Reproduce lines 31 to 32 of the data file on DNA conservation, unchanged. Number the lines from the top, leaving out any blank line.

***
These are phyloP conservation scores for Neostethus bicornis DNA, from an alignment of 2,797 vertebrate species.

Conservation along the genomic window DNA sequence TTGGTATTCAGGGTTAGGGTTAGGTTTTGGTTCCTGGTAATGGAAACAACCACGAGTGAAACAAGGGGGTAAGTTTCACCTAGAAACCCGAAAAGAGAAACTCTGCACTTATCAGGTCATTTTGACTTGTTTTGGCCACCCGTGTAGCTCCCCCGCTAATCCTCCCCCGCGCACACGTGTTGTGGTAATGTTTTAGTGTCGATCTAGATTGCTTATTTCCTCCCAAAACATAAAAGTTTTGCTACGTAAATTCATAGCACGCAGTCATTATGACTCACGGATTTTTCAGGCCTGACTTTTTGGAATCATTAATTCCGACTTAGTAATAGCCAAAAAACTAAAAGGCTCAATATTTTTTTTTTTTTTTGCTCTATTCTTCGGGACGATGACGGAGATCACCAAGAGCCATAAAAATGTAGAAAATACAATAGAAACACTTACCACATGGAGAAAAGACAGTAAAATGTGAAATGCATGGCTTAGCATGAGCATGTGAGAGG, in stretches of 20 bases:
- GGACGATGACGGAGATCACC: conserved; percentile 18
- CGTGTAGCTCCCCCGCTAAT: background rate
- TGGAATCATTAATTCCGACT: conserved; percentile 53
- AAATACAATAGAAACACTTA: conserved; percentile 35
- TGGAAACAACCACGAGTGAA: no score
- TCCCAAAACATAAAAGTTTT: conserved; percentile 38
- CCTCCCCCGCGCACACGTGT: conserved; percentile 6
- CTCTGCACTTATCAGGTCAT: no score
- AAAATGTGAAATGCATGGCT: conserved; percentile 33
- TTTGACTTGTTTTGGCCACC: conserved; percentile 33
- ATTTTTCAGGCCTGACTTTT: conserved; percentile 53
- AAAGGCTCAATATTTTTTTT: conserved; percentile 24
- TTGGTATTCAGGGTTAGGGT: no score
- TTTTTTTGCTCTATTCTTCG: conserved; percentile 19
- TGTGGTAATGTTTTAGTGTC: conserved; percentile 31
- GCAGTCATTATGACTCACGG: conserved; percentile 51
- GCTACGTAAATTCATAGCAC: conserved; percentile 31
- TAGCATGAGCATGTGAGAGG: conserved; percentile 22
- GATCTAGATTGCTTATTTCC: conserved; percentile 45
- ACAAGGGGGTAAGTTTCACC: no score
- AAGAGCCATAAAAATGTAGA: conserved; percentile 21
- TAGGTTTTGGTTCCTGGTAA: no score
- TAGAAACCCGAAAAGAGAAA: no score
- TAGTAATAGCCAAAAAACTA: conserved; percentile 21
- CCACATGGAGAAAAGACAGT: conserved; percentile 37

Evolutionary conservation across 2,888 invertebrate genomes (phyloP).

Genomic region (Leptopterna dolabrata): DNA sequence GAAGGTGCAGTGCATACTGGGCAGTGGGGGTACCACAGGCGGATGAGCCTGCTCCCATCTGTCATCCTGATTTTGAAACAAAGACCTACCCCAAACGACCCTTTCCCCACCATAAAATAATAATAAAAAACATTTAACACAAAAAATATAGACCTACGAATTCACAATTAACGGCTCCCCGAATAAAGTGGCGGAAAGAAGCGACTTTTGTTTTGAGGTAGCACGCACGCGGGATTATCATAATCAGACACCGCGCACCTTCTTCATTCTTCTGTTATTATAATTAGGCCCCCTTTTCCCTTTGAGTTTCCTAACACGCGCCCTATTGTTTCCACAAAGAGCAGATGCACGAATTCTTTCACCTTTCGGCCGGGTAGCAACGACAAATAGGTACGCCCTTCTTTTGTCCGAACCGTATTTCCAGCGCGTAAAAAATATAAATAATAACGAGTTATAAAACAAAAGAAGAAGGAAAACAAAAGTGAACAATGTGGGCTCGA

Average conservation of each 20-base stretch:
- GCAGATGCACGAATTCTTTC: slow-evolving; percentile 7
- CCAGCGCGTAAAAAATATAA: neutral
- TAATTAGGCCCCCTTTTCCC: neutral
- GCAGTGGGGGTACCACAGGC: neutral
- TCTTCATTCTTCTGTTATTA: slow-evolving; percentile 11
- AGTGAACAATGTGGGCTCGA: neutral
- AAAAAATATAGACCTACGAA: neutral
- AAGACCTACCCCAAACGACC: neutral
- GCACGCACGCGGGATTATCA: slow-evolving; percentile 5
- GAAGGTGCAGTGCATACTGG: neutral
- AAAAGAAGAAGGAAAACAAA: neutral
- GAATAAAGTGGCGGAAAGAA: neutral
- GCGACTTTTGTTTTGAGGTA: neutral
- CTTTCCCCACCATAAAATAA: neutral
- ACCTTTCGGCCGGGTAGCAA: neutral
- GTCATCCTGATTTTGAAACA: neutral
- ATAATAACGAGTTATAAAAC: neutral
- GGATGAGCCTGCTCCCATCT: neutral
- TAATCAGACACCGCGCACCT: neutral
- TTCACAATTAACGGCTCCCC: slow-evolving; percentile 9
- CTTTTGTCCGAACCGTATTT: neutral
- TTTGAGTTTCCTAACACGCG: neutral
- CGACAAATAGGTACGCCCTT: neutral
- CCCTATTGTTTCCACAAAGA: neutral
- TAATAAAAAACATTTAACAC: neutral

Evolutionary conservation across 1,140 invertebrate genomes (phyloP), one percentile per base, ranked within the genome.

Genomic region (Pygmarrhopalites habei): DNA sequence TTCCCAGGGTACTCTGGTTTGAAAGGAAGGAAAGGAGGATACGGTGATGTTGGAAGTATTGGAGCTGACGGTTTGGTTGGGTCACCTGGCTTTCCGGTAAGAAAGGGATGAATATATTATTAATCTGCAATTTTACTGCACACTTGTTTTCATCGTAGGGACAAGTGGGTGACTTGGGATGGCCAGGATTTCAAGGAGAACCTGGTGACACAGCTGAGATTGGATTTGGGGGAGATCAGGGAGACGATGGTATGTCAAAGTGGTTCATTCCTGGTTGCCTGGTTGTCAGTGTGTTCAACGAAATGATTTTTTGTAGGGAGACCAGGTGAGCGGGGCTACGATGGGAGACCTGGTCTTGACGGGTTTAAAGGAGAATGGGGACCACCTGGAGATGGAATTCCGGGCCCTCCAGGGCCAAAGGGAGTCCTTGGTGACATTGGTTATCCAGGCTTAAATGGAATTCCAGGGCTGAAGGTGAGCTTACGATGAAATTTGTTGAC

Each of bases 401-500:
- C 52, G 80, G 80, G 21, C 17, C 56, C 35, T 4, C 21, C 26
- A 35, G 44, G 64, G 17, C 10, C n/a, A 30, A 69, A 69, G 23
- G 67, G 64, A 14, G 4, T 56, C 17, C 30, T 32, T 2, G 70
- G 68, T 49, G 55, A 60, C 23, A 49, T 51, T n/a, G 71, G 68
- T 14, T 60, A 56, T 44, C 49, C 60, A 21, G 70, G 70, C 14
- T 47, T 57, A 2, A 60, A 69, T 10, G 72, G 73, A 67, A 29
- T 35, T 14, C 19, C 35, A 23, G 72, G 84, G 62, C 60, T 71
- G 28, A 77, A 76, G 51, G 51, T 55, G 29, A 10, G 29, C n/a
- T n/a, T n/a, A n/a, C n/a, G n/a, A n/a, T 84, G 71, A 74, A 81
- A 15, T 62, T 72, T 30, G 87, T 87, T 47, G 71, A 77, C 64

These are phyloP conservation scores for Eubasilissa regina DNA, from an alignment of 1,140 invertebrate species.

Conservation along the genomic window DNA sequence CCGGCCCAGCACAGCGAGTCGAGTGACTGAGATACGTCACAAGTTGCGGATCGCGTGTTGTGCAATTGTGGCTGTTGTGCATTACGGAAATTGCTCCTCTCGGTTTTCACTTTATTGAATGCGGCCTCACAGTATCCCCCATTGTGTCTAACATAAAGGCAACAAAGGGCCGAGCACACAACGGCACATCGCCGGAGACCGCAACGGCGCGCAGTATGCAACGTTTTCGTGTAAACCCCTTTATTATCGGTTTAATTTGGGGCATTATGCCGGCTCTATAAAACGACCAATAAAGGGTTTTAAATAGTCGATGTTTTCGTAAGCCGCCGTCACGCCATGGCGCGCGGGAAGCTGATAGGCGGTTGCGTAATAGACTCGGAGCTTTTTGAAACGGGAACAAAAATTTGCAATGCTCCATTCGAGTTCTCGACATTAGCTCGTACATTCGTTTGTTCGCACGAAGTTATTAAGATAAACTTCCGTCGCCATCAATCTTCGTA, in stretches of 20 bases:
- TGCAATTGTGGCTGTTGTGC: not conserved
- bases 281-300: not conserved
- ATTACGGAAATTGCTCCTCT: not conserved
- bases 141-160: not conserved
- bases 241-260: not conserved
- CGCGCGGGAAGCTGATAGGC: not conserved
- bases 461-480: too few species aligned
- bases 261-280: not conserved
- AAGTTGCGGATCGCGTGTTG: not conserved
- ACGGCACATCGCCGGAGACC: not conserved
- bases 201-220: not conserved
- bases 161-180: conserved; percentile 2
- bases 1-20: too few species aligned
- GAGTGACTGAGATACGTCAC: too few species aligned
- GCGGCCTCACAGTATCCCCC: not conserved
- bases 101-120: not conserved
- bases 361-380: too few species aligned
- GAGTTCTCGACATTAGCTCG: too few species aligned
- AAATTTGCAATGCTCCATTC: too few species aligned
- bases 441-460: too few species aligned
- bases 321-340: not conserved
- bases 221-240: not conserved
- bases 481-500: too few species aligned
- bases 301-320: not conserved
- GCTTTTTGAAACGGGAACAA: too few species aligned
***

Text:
- GCAGATGCACGAATTCTTTC: slow-evolving; percentile 7
- CCAGCGCGTAAAAAATATAA: neutral